To help you be aware of the potential grooming of your children and what you can do to stop it, here are 10 indicators of grooming behavior and ways to protect your children from them. While many of these indicators are not nefarious on their own, it is important to be aware of them and note the presence of multiple indicators as a red flag.
This person makes my child feel special or seems very interested in my child.
Someone seeking to groom a child knows just what the child needs to hear. They will spend time with the child, make themselves available for the child whenever possible, and put themselves in a position of support for the child. They will tell the child they are special, that they matter to them, and even that they love them.
Prevention: Teach your child about grooming behaviors. Describe to them in an age-appropriate way what it looks like if someone is being too nice or friendly. If you suspect someone is grooming your child, make sure you do not use this person as an example of inappropriate behavior. This will cause the child to be defensive. Let the child make the connection on their own. (This does not mean allowing the relationship to continue.)
This person regularly buys gifts for my child.
Groomers will attempt to “buy” the child’s affection. In children that do not have all their needs met, this can look like them meeting those needs. For children who do have their needs met, this could be the groomer getting an expensive gift for the child that you have not gotten them. Groomers use this to drive a wedge between you and your child.
Prevention: Teach your child to tell you about gifts they receive, regardless of what they are or who they are from. This allows you to establish a pattern if an adult is buying your child a lot of gifts. It also allows you to notice if your child has received a gift and not told you where it is from.
This person touches my child in innocent ways.
This behavior is specifically meant to normalize them touching your child. They will do so in public, in front of other adults, even in front of you. This normalizes the physical affection for your child. These touches are generally not possessive or sexual, but look more like hugs, hand-holding, putting their hand on the child’s shoulder, etc.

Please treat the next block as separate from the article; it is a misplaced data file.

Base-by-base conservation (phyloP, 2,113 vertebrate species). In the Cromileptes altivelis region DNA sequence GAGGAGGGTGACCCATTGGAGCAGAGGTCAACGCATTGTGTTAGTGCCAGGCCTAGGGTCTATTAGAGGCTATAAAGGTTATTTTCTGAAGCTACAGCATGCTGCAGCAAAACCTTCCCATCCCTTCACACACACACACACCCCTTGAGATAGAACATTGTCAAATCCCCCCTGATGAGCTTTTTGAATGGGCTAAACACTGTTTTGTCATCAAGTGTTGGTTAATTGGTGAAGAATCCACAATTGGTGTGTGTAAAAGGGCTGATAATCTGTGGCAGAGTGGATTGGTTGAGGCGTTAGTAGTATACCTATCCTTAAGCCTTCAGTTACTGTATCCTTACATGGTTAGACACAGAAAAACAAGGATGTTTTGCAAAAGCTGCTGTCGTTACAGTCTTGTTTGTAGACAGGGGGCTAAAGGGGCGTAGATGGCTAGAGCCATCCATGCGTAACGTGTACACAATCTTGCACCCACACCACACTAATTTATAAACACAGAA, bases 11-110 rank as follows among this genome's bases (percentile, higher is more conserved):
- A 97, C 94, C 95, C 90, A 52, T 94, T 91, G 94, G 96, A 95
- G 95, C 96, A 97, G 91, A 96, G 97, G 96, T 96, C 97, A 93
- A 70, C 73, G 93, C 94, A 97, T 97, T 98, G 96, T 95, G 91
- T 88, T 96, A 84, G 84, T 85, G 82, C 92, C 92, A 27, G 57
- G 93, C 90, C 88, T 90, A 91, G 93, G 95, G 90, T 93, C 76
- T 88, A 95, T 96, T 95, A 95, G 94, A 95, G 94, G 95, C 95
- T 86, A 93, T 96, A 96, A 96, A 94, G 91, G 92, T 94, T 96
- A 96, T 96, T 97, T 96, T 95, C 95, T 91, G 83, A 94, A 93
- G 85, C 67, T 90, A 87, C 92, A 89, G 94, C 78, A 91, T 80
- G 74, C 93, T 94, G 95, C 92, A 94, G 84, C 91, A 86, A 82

Prevention: Teach body safety and autonomy early. Make it a regular part of conversation. Teaching your child that they have the ability to say “no” to touch helps them understand if an adult is violating their no. When a child learns to say no to touch, it is important that you back them up. For example, if the child does not want a kiss from their aunt, they are allowed to say no and you do not make them get a kiss. But if the doctor needs to give them a shot and they say no, you explain to them the doctor’s job and how that kind of touch is okay, necessary, and something they need to comply with.
This person seems to have a lot in common with my child.
The groomer will listen to the child talk about their interests at length. They may even research the topic and pretend it is something they are interested in, too. This may also be reflected in gifts they buy for the child. If your teenage daughter loves fashion, they may buy her a designer purse, whereas if your young daughter loves dinosaurs, they may buy her a dinosaur book.
Prevention: Take an interest in your child’s interests. They want your validation. They want your approval. Giving them that reduces the risk of them searching for that elsewhere.
This person is my child’s best friend.
This is a particular red flag when there is a large age gap. It is inappropriate for a 10 year old’s best friend to be 15 in the same way it is inappropriate for a 15 year old’s best friend to be 25. Be mindful of the power dynamic between your child and who they consider to be their friends.